The Confidence Trick

How would you rate your confidence level?

Writing prompt of the day

Confidence is a weird thing for us Neurodivergent types. We spend our childhoods being told that we’re doing everything wrong. Then we become either timid, or rebellious teens, and whichever we choose that’s wrong too. Then we’re anxious adults desperately pretending to be whomever it is that everyone is expecting us to be. And then some bastard tells us that the secret to confidence is to “just be yourself.”

A lot of people who know me would tell you that I must have overcome that because I’m very confident now. It’s not true. I haven’t felt genuine confidence since I was three years old. I was a very confident toddler but it was all wasted then. When you’re three it doesn’t really count as confidence, it’s just being bossy.

What I do know is to fake confidence. I worked out a while ago that most people can’t tell the difference between real confidence and fake confidence. Fake confidence is easier than it seems too. At least 80% of fake confidence is deciding not to fear looking like an idiot. A further 10% is knowing how to step back from mistakes that make you look like an idiot in a graceful enough way that people forget what mistake you made. The rest of it is mostly just being simultaneously loud and polite.

Of course there’s the other kind of confidence – the confidence in something. So how would I rate my confidence in, say, my writing? Simultaneously very high and rock bottom. My default belief about my own writing is somehow both that I’m a genius and I should be a millionaire and winner of all the literary prizes, and also that I’m the worst kind of hack and I’m lucky that anyone reads anything I write.

It’s probably my neurodivergence again.

A question with some unpleasant baggage

What is one question you hate to be asked? Explain.

Writing prompt of the day

“What do you do?”

I hate this question so much but I imagine that to many of my readers it seems entirely innocuous. I want to unpack some of the unpleasant baggage this question is carrying around.

What someone means when they ask this question is “What do you do for work?” but that’s not really what they’re asking. This question is an invitation to justify your existence and to reveal your class and status. I think a lot of people don’t really mean it like that. They’re asking it as an icebreaker and they think the worst thing about it is how bland it is. It doesn’t feel bland to someone who’s struggled with unemployment.

Back when I could still work I often didn’t because I couldn’t persuade anyone to employ me. It’s hard not to take unemployment personally. It feels like everyone else can get a job and that you’re stuck at home being a drain on society. Being unemployed can feel like you’re failing at the most basic things about adulthood. And then you’re introduced to a new person and the first thing they do is to ask you what your job is.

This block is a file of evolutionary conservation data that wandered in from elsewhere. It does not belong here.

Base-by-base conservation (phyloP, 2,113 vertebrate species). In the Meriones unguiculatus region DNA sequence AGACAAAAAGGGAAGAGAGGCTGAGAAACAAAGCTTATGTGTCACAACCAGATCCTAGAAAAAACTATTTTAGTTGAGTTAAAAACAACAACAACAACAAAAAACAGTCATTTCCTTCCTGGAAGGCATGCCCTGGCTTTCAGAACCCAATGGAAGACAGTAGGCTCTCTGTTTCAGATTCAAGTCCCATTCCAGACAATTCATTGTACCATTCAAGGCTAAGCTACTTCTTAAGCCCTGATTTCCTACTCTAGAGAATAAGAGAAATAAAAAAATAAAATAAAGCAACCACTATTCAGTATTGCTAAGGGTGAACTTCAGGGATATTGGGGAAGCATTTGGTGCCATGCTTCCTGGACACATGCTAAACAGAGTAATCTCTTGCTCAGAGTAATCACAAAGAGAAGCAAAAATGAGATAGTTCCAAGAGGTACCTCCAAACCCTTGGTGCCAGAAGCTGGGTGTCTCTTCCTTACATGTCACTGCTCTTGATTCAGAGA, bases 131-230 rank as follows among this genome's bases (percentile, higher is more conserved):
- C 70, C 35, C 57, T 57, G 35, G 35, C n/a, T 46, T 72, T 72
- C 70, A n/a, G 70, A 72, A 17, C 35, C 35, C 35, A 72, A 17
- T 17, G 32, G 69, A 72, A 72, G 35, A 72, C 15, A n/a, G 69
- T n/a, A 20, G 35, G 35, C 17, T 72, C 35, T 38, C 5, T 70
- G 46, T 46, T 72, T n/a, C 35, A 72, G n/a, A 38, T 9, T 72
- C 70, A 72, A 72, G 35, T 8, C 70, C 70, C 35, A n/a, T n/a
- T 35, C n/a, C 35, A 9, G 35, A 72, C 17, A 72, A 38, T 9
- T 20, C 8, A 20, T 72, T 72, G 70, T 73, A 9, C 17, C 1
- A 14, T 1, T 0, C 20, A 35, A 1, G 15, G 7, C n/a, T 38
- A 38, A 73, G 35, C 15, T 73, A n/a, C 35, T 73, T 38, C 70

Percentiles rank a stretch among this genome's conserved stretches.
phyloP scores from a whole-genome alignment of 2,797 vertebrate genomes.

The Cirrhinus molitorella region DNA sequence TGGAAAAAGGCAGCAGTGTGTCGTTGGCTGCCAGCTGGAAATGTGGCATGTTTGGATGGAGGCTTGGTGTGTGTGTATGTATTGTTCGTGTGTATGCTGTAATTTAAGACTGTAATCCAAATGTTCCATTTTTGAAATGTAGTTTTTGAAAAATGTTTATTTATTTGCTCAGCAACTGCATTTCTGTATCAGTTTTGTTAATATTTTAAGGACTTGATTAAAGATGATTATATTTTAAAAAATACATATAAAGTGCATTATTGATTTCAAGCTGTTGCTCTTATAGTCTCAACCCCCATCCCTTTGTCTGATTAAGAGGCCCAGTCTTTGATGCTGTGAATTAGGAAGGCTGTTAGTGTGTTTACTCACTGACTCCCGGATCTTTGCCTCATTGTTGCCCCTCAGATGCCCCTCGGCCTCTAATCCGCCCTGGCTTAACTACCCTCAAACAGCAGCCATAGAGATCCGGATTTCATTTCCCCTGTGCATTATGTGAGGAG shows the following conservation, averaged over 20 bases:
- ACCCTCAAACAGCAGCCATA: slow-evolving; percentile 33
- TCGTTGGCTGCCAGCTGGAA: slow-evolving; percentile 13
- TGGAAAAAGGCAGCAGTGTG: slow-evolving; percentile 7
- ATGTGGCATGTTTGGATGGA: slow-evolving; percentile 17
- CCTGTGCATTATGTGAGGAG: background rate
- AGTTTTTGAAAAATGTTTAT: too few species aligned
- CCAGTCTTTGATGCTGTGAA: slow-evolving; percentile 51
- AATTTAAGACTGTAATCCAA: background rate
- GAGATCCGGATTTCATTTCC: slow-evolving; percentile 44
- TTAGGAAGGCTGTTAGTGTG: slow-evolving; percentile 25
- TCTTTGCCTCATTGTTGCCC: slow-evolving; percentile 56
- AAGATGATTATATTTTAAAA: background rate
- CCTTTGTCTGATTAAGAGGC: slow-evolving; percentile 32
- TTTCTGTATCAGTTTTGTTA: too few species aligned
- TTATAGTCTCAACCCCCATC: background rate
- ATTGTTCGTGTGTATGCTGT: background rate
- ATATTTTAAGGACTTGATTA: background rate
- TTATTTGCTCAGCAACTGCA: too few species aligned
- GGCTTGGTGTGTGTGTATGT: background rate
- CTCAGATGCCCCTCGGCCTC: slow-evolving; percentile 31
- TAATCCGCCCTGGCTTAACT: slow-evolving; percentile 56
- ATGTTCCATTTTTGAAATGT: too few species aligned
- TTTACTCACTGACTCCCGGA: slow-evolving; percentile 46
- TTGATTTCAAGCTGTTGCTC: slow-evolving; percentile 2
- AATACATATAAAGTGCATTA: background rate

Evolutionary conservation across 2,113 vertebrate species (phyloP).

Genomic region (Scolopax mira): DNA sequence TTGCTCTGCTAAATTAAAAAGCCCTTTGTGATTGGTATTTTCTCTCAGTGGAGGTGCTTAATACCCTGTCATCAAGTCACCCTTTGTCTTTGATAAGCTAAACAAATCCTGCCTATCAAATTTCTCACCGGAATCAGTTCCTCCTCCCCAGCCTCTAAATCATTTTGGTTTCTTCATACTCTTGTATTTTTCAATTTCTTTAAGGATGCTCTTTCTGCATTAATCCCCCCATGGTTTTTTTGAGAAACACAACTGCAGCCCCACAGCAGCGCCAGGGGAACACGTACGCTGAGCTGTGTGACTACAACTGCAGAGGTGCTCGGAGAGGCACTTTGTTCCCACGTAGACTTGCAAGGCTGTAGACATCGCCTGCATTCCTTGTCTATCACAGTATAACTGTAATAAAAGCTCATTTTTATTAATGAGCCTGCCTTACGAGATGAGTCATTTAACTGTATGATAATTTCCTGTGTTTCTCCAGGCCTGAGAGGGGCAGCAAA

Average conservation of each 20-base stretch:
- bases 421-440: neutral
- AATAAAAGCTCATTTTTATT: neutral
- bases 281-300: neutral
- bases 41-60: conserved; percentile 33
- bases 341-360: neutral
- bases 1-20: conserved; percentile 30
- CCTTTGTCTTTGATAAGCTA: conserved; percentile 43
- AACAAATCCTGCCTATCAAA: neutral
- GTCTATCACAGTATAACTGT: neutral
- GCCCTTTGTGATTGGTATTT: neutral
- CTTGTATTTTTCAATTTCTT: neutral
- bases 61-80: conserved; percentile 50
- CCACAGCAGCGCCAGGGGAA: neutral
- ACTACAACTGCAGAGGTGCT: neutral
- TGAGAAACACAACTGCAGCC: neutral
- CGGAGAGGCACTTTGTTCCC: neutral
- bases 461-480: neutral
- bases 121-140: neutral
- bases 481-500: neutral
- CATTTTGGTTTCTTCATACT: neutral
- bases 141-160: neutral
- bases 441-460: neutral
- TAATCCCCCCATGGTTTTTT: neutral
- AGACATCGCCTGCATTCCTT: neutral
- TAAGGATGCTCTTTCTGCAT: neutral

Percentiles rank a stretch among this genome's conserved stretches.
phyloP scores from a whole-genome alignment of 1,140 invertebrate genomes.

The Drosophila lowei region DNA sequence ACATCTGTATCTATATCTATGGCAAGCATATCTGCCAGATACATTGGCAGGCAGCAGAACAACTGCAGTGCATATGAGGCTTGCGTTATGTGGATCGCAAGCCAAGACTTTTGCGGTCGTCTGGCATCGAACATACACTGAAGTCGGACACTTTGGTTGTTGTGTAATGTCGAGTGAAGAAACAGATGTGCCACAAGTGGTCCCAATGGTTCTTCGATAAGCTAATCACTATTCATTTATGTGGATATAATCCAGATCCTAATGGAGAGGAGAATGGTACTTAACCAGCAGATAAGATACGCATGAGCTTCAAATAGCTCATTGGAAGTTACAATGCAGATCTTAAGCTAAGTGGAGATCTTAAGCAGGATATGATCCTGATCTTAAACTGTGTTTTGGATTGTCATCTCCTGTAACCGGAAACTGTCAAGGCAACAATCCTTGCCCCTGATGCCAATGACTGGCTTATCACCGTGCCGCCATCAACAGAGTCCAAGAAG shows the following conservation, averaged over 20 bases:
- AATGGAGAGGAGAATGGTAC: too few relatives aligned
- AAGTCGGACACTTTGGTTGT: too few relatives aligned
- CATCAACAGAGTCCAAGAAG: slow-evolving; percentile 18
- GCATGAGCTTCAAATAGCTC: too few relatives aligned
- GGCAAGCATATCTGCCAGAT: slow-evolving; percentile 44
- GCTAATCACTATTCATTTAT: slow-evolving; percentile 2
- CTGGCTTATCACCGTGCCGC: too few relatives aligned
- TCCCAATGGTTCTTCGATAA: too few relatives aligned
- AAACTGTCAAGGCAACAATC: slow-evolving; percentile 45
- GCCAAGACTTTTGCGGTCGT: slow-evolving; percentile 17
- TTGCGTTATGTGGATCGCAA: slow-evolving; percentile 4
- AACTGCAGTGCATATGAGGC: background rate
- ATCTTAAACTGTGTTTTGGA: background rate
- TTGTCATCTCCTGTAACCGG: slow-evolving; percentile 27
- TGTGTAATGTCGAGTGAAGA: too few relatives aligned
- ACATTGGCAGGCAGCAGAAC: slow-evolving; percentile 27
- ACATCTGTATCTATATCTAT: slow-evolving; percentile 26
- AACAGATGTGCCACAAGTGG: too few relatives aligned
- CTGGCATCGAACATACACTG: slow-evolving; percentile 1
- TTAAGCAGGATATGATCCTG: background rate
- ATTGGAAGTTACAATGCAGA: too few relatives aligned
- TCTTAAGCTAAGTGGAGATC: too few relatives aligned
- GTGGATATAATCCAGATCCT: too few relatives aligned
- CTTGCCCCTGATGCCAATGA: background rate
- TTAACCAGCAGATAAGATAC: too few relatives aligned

“What do you do?”


If you’re choosing not to work because of your mental health then this question feels like an attack. How can your mental health be incompatible with work? How dare you prioritise your wellbeing over your economic value.

If you can’t work outside the home because you’re a carer, either for children or for vulnerable adults, then this question is a chance to be reminded that nobody regards caring as “real work”.

If you’re an artist of any kind then this question is a reminder that not only do people not think art is a “real job” but they also don’t think that artists should get paid.

“What do you do?”

“I’m an artist/writer/actor/film maker.”

“No but what do you really do? What do you do for money?”

If you’re retired, or if you can’t work because you’re disabled, then this question is another reminder that your not a real person in the eyes of a lot of your peers. That’s why people are happy to pretend that the pandemic is over. They’ve convinced themselves that it’s only the old or the sick that have to worry about dying and that’s not a problem because…

A lot of people making this calculation don’t even finish the thought. They don’t really confront what they’re saying by equating someone’s value with their ability to work. They certainly haven’t thought about the fact that many elderly and disabled people do actually work, or contribute to our societies in other ways. It’s a mental dead end that prevents them from absorbing the horror of the idea that almost all of us will become worthless to capitalism eventually and that when that happens we’ll be an abstract on the other side of a string of dots

The Destiny Scam

Do you believe in fate/destiny?

Prompt of the day

Excuse me while I get the hollow laughter out of the way.

Of course I don’t believe in fate or destiny. If I did I’d have no option but to lay down and die. That’s the kind of destiny that people like me get. We die tragically in the background, or we endure in suffering in order to serve as a good example.

There’s no place for me in the future unless I chose to make one. I’m old, I’m fat, I’m ugly and I’m disabled. If I’m in a story it’s as a bad guy. In fact I am in a story as a bad guy. I’m on the news as a bad guy quite often. Not me personally but both fat people and disabled people are regular bad guys on various news programs.

Of course when I was a teenager I thought that my weight was standing between me and my destiny. I wanted to do big, important things and I knew that fat people, particularly fat women, didn’t get to do big, important things. I thought that if I lost enough weight then maybe Destiny would come calling.

That did not happen. I did lose weight but nothing changed. My weight was not the fundamental problem of my life that I had been told it was. Destiny wasn’t calling because Destiny doesn’t exist. Destiny is just a scam made up to sell horoscopes and persuade people to stay at home and wait for change rather than going out and making it happen.